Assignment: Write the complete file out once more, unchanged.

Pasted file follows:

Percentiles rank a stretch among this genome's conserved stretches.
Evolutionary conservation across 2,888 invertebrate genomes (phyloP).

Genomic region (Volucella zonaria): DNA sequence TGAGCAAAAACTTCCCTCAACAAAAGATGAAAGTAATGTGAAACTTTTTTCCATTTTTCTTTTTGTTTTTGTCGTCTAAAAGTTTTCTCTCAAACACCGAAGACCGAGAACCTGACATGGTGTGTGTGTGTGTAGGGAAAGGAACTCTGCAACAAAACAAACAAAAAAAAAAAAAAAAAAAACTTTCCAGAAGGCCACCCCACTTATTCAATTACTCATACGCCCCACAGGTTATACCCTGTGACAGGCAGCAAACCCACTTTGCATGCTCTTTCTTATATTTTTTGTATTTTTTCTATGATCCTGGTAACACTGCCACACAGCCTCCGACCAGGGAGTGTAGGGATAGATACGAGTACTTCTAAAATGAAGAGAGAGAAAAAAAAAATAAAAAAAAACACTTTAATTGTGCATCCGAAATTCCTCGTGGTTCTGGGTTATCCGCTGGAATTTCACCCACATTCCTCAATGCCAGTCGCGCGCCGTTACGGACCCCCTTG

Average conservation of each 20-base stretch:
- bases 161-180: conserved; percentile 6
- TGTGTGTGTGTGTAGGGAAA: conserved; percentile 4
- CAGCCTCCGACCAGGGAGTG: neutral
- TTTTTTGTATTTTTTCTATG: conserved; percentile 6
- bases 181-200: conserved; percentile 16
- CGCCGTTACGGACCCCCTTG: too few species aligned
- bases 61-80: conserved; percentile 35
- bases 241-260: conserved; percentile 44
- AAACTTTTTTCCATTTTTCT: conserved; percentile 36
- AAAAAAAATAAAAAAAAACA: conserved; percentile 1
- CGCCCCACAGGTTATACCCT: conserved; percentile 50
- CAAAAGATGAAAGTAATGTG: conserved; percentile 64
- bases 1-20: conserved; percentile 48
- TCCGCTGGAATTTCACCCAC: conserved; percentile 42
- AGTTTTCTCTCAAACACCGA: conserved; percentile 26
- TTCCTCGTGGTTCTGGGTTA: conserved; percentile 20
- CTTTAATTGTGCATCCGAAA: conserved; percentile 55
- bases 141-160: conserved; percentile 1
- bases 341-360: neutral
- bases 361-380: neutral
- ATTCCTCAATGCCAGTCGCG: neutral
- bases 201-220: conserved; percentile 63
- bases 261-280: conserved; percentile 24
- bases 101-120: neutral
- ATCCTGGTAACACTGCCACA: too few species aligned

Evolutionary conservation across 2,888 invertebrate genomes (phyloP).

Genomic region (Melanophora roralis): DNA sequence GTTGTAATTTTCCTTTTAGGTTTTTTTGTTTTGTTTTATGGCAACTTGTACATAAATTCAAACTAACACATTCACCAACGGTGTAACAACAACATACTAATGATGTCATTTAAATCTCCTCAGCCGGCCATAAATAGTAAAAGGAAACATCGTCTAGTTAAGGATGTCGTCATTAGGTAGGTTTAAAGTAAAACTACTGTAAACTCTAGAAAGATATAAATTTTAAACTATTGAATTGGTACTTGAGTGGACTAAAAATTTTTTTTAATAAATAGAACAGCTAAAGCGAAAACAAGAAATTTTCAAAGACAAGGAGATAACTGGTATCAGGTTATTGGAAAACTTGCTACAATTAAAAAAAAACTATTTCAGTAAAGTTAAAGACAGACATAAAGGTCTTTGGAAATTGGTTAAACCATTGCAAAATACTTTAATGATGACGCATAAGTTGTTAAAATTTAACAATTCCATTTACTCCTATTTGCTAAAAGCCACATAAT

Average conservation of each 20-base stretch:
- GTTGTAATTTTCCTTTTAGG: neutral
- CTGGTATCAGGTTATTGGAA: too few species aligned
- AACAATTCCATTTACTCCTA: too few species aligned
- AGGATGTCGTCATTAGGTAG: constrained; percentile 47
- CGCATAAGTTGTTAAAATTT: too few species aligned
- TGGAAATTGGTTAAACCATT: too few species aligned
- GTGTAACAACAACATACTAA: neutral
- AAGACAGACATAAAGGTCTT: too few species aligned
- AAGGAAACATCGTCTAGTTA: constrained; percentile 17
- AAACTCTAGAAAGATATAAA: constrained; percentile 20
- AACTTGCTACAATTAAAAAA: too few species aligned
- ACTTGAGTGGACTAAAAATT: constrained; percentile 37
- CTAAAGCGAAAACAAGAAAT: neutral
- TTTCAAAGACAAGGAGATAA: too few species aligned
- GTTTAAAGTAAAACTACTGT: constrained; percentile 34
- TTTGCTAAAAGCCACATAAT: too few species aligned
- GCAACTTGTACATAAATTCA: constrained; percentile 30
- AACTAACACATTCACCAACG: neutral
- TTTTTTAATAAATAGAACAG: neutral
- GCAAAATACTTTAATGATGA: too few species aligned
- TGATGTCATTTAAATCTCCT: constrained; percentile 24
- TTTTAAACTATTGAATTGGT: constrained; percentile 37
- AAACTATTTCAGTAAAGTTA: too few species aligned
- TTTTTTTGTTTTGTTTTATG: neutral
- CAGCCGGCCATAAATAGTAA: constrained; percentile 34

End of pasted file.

Percentiles rank a stretch among this genome's conserved stretches.
Evolutionary conservation across 2,888 invertebrate genomes (phyloP).

Genomic region (Volucella zonaria): DNA sequence TGAGCAAAAACTTCCCTCAACAAAAGATGAAAGTAATGTGAAACTTTTTTCCATTTTTCTTTTTGTTTTTGTCGTCTAAAAGTTTTCTCTCAAACACCGAAGACCGAGAACCTGACATGGTGTGTGTGTGTGTAGGGAAAGGAACTCTGCAACAAAACAAACAAAAAAAAAAAAAAAAAAAACTTTCCAGAAGGCCACCCCACTTATTCAATTACTCATACGCCCCACAGGTTATACCCTGTGACAGGCAGCAAACCCACTTTGCATGCTCTTTCTTATATTTTTTGTATTTTTTCTATGATCCTGGTAACACTGCCACACAGCCTCCGACCAGGGAGTGTAGGGATAGATACGAGTACTTCTAAAATGAAGAGAGAGAAAAAAAAAATAAAAAAAAACACTTTAATTGTGCATCCGAAATTCCTCGTGGTTCTGGGTTATCCGCTGGAATTTCACCCACATTCCTCAATGCCAGTCGCGCGCCGTTACGGACCCCCTTG

Average conservation of each 20-base stretch:
- bases 161-180: conserved; percentile 6
- TGTGTGTGTGTGTAGGGAAA: conserved; percentile 4
- CAGCCTCCGACCAGGGAGTG: neutral
- TTTTTTGTATTTTTTCTATG: conserved; percentile 6
- bases 181-200: conserved; percentile 16
- CGCCGTTACGGACCCCCTTG: too few species aligned
- bases 61-80: conserved; percentile 35
- bases 241-260: conserved; percentile 44
- AAACTTTTTTCCATTTTTCT: conserved; percentile 36
- AAAAAAAATAAAAAAAAACA: conserved; percentile 1
- CGCCCCACAGGTTATACCCT: conserved; percentile 50
- CAAAAGATGAAAGTAATGTG: conserved; percentile 64
- bases 1-20: conserved; percentile 48
- TCCGCTGGAATTTCACCCAC: conserved; percentile 42
- AGTTTTCTCTCAAACACCGA: conserved; percentile 26
- TTCCTCGTGGTTCTGGGTTA: conserved; percentile 20
- CTTTAATTGTGCATCCGAAA: conserved; percentile 55
- bases 141-160: conserved; percentile 1
- bases 341-360: neutral
- bases 361-380: neutral
- ATTCCTCAATGCCAGTCGCG: neutral
- bases 201-220: conserved; percentile 63
- bases 261-280: conserved; percentile 24
- bases 101-120: neutral
- ATCCTGGTAACACTGCCACA: too few species aligned

Evolutionary conservation across 2,888 invertebrate genomes (phyloP).

Genomic region (Melanophora roralis): DNA sequence GTTGTAATTTTCCTTTTAGGTTTTTTTGTTTTGTTTTATGGCAACTTGTACATAAATTCAAACTAACACATTCACCAACGGTGTAACAACAACATACTAATGATGTCATTTAAATCTCCTCAGCCGGCCATAAATAGTAAAAGGAAACATCGTCTAGTTAAGGATGTCGTCATTAGGTAGGTTTAAAGTAAAACTACTGTAAACTCTAGAAAGATATAAATTTTAAACTATTGAATTGGTACTTGAGTGGACTAAAAATTTTTTTTAATAAATAGAACAGCTAAAGCGAAAACAAGAAATTTTCAAAGACAAGGAGATAACTGGTATCAGGTTATTGGAAAACTTGCTACAATTAAAAAAAAACTATTTCAGTAAAGTTAAAGACAGACATAAAGGTCTTTGGAAATTGGTTAAACCATTGCAAAATACTTTAATGATGACGCATAAGTTGTTAAAATTTAACAATTCCATTTACTCCTATTTGCTAAAAGCCACATAAT

Average conservation of each 20-base stretch:
- GTTGTAATTTTCCTTTTAGG: neutral
- CTGGTATCAGGTTATTGGAA: too few species aligned
- AACAATTCCATTTACTCCTA: too few species aligned
- AGGATGTCGTCATTAGGTAG: constrained; percentile 47
- CGCATAAGTTGTTAAAATTT: too few species aligned
- TGGAAATTGGTTAAACCATT: too few species aligned
- GTGTAACAACAACATACTAA: neutral
- AAGACAGACATAAAGGTCTT: too few species aligned
- AAGGAAACATCGTCTAGTTA: constrained; percentile 17
- AAACTCTAGAAAGATATAAA: constrained; percentile 20
- AACTTGCTACAATTAAAAAA: too few species aligned
- ACTTGAGTGGACTAAAAATT: constrained; percentile 37
- CTAAAGCGAAAACAAGAAAT: neutral
- TTTCAAAGACAAGGAGATAA: too few species aligned
- GTTTAAAGTAAAACTACTGT: constrained; percentile 34
- TTTGCTAAAAGCCACATAAT: too few species aligned
- GCAACTTGTACATAAATTCA: constrained; percentile 30
- AACTAACACATTCACCAACG: neutral
- TTTTTTAATAAATAGAACAG: neutral
- GCAAAATACTTTAATGATGA: too few species aligned
- TGATGTCATTTAAATCTCCT: constrained; percentile 24
- TTTTAAACTATTGAATTGGT: constrained; percentile 37
- AAACTATTTCAGTAAAGTTA: too few species aligned
- TTTTTTTGTTTTGTTTTATG: neutral
- CAGCCGGCCATAAATAGTAA: constrained; percentile 34